Chocolate is made from cocoa beans, which are high in natural antioxidants called flavonoids. Antioxidants have been linked to the prevention of diseases, such as heart disease, stroke, and cancer.
The greater the amount of cocoa there is in the chocolate, the higher the level of antioxidants.
"Because dark chocolate has a higher percentage of cocoa than other types of chocolate, it is the healthiest option. Dark chocolate that contains at least 60 percent cocoa is best," says University of Missouri Extension nutrition and health education specialist Christeena Haynes.
According to a nine-year study by the American Heart Association, middle-aged and elderly Swedish women who ate about one to two servings of high-quality chocolate each week decreased their risk of heart failure by 32 percent, while those who consumed one to three servings each month decreased their risk by only 26 percent.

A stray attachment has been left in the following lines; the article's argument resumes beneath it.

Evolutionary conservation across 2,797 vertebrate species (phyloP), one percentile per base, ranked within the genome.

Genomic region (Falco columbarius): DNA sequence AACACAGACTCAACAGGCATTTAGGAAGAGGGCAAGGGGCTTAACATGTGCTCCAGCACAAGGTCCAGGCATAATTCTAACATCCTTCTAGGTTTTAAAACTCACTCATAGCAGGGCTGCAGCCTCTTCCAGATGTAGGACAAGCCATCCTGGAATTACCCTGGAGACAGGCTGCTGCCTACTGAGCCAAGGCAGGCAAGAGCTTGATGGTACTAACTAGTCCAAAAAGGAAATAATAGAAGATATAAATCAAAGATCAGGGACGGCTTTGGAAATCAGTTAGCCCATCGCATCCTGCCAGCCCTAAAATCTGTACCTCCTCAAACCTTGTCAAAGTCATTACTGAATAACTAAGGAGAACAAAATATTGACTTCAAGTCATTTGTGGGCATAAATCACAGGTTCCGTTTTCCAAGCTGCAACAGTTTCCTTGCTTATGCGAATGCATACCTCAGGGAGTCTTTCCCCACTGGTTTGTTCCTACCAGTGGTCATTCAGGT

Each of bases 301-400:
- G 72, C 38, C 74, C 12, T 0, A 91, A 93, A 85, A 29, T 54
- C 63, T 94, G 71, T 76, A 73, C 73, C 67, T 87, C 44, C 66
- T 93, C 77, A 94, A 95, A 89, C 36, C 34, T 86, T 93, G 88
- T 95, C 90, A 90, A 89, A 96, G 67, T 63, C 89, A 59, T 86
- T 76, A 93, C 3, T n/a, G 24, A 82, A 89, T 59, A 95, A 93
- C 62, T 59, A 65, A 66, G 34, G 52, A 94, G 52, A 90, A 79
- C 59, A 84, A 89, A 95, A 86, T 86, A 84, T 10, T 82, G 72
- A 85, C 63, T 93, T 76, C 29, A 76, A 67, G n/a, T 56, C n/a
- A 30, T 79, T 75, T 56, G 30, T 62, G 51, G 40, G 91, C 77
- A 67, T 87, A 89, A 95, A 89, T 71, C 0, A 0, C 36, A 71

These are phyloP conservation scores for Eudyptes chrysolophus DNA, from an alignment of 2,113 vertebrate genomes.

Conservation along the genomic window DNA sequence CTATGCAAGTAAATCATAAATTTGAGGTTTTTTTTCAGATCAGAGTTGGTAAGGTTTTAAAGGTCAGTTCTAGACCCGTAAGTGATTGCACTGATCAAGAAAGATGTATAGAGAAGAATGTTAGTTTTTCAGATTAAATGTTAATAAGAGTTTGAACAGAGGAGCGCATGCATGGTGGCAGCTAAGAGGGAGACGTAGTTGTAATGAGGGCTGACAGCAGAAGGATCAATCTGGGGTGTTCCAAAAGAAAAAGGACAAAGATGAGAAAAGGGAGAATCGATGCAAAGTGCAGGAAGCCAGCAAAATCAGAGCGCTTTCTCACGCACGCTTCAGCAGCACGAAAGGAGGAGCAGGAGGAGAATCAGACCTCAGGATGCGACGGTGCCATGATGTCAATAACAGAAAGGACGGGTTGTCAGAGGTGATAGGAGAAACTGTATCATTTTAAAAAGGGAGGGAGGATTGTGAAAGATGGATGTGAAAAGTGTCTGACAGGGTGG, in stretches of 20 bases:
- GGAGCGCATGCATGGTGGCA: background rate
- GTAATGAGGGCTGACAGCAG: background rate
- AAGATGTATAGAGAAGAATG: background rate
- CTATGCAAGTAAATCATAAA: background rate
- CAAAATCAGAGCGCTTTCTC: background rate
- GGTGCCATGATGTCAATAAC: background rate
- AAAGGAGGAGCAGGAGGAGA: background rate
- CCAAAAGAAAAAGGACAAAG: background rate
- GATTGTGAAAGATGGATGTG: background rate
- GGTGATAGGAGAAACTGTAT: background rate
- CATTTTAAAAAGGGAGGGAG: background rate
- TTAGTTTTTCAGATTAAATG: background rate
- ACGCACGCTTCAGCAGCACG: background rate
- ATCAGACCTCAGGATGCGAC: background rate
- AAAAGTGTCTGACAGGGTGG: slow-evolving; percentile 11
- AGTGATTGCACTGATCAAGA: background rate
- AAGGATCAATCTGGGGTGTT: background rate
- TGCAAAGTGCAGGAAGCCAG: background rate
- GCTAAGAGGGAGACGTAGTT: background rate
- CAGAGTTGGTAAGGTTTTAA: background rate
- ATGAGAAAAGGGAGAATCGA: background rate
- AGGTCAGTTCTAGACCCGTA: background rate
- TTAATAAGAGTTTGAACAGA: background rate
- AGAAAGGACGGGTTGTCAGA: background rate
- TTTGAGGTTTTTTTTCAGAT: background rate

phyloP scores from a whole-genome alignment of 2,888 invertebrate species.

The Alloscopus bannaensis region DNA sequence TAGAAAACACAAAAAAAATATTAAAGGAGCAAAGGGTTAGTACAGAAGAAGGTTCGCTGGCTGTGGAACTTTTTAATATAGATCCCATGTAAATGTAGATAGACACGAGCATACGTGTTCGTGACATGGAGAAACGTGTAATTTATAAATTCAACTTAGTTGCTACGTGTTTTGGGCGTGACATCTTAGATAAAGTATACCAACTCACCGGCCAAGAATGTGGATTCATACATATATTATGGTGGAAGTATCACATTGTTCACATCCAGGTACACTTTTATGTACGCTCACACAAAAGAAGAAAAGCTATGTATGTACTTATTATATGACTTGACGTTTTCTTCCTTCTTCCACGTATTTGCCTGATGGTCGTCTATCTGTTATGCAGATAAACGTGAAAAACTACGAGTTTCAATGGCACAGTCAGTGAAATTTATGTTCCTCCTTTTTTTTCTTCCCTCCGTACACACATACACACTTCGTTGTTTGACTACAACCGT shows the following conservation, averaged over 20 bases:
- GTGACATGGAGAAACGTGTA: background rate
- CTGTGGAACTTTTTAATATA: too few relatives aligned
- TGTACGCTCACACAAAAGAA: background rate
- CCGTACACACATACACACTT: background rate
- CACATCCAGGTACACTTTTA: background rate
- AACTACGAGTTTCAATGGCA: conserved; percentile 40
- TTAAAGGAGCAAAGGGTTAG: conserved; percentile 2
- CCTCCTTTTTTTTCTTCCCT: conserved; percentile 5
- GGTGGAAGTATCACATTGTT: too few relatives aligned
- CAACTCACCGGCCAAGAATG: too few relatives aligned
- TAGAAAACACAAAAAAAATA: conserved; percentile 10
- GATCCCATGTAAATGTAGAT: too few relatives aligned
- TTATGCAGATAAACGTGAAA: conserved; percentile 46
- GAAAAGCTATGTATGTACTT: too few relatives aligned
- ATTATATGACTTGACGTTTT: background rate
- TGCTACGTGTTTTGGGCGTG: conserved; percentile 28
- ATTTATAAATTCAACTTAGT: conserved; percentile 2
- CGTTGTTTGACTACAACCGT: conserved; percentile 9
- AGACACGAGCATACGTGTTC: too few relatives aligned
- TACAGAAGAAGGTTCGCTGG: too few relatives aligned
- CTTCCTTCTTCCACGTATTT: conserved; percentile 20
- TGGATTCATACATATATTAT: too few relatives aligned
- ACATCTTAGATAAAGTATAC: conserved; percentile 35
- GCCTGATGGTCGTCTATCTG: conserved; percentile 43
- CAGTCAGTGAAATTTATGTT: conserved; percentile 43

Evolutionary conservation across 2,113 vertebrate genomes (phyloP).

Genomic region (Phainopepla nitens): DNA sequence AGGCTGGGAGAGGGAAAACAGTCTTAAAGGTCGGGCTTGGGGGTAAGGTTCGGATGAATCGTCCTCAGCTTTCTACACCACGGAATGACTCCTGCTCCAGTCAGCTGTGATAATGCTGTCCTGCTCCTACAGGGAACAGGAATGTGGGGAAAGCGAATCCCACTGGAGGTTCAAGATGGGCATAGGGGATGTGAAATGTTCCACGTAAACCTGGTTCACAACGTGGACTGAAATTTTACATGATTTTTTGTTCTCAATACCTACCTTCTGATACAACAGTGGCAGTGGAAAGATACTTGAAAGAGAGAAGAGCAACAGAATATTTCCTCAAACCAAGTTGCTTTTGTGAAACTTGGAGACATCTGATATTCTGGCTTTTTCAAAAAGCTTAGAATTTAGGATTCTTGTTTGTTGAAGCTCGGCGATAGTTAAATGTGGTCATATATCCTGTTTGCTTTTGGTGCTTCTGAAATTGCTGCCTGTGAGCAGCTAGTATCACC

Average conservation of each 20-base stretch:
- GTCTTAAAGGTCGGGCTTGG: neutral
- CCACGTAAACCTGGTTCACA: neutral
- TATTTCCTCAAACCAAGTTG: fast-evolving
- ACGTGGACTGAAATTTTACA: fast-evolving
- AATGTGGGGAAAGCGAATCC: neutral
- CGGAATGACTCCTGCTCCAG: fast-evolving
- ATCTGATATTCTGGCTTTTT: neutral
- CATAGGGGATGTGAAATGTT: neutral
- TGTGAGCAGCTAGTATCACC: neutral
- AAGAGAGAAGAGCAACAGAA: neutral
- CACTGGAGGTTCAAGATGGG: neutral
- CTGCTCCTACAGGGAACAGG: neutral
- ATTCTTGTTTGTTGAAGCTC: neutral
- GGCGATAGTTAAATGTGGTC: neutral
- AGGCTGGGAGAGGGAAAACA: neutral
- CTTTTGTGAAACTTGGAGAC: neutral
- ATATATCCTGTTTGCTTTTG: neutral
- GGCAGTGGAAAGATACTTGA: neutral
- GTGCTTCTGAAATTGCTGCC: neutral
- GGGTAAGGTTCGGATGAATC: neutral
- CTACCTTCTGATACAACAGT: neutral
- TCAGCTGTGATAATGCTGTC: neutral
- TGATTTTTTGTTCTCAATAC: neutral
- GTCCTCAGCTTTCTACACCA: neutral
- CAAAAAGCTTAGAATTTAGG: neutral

The high-quality chocolate the women were consuming in this study was comparable to the typical dark chocolate eaten in the United States.
"The study also showed that the women who ate one or more servings every day showed no reduced risk of heart failure, which is probably because they were replacing healthy foods in their diets with the high-calorie chocolate," said Haynes.
In other studies, primarily short-term, dark chocolate has been found to lower blood pressure. It has also been associated with decreased risk of blood clots, increased blood flow in the arteries and heart, and improved cognitive function in the elderly.
"Even with these possible health benefits, you still have to keep in mind that dark chocolate is high in calories, fat, and sugar, which can lead to weight gain," says Haynes. "It should be eaten in moderation, as a part of a well-balanced diet. Consuming dark chocolate will not make up for unhealthy eating habits."
According to Haynes, there is no definitive recommendation for a daily amount except that it should be a small amount, like one ounce. One ounce would be about the size of four Hershey's kisses.
"The biggest challenge is not eating the dark chocolate, it is stopping after just one ounce."
University of Missouri Extension
Christeena Haynes, (417) 345-7551
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